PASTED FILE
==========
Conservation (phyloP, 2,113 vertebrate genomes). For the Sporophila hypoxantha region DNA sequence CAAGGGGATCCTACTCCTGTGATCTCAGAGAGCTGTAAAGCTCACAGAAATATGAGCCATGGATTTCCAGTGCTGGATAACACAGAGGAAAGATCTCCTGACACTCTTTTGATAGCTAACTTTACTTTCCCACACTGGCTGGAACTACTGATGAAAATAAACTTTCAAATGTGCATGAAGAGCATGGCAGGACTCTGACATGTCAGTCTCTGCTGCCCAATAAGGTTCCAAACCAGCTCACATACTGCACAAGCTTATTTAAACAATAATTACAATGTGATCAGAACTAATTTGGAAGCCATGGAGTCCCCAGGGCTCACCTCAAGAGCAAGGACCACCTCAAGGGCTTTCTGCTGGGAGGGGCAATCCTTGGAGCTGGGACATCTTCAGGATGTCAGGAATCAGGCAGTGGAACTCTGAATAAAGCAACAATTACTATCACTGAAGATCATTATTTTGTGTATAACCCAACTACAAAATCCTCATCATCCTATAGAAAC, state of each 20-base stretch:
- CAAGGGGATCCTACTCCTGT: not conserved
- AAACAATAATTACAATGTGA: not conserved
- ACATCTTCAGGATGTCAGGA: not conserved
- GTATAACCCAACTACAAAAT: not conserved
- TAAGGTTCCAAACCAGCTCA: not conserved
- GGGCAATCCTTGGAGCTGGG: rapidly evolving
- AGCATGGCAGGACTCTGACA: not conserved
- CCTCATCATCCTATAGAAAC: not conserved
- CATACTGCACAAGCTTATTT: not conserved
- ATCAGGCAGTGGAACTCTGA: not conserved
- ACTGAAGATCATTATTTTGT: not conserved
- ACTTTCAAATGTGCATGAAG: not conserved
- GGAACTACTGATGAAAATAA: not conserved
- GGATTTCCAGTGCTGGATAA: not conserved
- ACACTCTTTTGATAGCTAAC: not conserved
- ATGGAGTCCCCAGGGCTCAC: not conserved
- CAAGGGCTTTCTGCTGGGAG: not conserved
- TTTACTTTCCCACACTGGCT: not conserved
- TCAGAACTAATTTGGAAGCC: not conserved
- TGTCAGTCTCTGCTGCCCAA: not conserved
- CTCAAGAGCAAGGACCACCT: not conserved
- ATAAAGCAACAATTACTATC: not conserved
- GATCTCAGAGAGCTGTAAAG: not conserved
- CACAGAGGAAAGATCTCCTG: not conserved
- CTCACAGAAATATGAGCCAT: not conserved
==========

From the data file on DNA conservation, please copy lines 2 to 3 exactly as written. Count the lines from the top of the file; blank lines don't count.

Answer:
- CAAGGGGATCCTACTCCTGT: not conserved
- AAACAATAATTACAATGTGA: not conserved